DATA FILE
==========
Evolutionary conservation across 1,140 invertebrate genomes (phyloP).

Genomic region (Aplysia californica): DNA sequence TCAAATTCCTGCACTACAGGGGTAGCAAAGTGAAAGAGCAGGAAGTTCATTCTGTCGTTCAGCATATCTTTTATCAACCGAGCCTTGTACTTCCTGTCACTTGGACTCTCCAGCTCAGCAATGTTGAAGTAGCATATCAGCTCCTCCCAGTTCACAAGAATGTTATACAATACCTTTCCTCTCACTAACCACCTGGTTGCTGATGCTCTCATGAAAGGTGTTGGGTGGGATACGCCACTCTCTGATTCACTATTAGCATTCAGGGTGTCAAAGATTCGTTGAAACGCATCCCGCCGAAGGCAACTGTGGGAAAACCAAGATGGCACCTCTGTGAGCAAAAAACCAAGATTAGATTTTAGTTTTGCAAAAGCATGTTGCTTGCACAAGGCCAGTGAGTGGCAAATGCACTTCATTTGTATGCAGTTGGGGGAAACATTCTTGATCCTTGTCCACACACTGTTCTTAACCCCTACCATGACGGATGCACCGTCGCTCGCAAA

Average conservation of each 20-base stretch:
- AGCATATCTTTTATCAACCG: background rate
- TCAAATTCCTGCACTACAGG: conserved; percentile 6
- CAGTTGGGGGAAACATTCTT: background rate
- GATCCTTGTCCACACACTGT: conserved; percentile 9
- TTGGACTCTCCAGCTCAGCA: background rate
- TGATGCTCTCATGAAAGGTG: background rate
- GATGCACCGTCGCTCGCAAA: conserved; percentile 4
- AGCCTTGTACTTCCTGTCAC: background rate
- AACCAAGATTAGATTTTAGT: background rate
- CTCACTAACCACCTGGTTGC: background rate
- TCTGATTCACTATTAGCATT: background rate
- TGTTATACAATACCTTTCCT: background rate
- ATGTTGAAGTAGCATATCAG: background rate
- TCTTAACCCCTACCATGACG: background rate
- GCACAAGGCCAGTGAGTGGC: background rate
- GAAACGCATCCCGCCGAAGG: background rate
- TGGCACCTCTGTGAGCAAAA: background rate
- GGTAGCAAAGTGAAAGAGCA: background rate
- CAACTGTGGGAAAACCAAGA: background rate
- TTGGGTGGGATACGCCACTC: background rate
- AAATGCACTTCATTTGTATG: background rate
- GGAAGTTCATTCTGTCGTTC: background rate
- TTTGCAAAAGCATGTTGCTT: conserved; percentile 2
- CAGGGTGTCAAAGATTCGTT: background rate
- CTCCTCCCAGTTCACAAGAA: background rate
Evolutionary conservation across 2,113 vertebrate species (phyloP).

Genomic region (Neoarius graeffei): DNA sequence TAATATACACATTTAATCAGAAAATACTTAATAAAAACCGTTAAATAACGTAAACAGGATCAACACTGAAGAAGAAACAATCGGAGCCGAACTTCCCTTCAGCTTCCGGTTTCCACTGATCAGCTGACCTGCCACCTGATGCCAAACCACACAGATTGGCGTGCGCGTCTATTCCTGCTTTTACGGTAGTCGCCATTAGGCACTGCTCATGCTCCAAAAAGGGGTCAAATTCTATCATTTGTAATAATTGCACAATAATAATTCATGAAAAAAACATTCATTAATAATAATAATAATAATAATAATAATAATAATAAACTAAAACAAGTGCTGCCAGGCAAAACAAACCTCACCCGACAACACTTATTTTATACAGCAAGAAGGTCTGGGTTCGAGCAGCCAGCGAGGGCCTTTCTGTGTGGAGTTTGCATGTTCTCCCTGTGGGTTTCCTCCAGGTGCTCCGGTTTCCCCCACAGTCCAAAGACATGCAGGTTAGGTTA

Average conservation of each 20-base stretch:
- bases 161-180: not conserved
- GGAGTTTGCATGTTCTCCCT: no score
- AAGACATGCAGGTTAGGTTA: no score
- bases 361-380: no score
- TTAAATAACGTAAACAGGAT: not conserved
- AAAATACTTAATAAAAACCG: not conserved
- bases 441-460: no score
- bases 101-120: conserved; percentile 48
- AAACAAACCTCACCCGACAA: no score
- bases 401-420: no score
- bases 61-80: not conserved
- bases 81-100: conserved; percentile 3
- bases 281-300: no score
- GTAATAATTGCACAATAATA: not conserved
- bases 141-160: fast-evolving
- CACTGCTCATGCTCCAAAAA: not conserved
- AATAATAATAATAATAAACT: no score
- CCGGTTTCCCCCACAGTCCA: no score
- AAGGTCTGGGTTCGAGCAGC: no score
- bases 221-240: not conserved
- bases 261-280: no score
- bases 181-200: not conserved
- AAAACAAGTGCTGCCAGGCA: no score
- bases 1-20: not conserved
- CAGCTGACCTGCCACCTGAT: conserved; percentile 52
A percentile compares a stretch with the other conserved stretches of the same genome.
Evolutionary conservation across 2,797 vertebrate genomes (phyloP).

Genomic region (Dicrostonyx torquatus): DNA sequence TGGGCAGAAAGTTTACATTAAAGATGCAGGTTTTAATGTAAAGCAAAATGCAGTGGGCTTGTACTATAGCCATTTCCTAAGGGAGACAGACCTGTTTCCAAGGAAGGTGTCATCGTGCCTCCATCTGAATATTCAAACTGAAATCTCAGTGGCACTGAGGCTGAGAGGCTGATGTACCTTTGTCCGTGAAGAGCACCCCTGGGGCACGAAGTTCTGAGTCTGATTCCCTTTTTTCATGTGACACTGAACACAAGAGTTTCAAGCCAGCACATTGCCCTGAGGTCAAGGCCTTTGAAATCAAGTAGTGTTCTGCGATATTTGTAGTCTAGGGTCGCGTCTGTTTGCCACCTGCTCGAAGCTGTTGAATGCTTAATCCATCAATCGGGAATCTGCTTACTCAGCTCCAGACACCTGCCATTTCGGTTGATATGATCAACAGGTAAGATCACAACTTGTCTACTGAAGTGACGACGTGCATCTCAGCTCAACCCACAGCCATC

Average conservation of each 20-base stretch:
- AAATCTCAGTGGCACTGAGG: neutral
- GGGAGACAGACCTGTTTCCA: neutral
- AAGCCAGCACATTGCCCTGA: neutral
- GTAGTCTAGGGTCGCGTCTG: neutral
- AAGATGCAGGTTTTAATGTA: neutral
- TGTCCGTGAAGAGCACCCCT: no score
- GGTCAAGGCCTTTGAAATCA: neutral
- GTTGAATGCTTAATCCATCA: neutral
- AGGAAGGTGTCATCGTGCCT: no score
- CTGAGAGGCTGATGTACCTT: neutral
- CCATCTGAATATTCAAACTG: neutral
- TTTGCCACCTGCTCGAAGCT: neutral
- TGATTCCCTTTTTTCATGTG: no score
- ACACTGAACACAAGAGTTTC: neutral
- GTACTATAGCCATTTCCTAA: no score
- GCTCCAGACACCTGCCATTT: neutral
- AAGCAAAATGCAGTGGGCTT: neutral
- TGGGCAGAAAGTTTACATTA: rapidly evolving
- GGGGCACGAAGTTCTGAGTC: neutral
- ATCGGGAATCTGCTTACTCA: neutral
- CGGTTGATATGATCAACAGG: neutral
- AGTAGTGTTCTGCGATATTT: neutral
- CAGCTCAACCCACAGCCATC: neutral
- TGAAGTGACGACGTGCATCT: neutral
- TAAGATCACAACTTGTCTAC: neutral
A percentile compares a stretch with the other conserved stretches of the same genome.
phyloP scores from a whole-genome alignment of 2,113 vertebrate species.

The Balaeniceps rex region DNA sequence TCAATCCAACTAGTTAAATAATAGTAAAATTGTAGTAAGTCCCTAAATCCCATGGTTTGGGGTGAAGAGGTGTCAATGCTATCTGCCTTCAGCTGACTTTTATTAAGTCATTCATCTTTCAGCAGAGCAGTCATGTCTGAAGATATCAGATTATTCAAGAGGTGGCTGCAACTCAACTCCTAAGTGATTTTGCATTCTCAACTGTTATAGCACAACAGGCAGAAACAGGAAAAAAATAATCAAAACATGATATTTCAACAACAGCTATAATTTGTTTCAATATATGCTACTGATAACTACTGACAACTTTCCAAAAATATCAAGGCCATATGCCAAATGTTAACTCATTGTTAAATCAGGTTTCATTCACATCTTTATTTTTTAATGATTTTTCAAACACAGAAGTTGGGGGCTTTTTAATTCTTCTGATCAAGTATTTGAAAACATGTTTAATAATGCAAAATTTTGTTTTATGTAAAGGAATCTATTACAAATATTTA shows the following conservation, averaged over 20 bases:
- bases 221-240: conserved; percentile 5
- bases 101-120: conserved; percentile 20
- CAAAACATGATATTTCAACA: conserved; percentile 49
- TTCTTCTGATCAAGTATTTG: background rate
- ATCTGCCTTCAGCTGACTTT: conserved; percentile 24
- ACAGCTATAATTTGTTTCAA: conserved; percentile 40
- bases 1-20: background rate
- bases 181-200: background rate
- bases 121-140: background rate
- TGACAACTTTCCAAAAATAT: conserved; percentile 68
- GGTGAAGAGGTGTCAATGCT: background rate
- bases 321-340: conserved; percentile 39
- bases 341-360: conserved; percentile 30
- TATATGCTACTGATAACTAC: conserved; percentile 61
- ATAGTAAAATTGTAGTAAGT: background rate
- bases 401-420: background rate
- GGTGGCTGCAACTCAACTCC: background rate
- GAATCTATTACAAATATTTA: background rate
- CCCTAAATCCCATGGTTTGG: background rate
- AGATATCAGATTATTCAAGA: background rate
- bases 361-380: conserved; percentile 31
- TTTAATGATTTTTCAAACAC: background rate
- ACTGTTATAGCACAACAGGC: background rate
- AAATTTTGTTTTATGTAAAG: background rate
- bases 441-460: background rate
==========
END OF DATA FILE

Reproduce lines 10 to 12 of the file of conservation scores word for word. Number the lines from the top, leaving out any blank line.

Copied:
- GATGCACCGTCGCTCGCAAA: conserved; percentile 4
- AGCCTTGTACTTCCTGTCAC: background rate
- AACCAAGATTAGATTTTAGT: background rate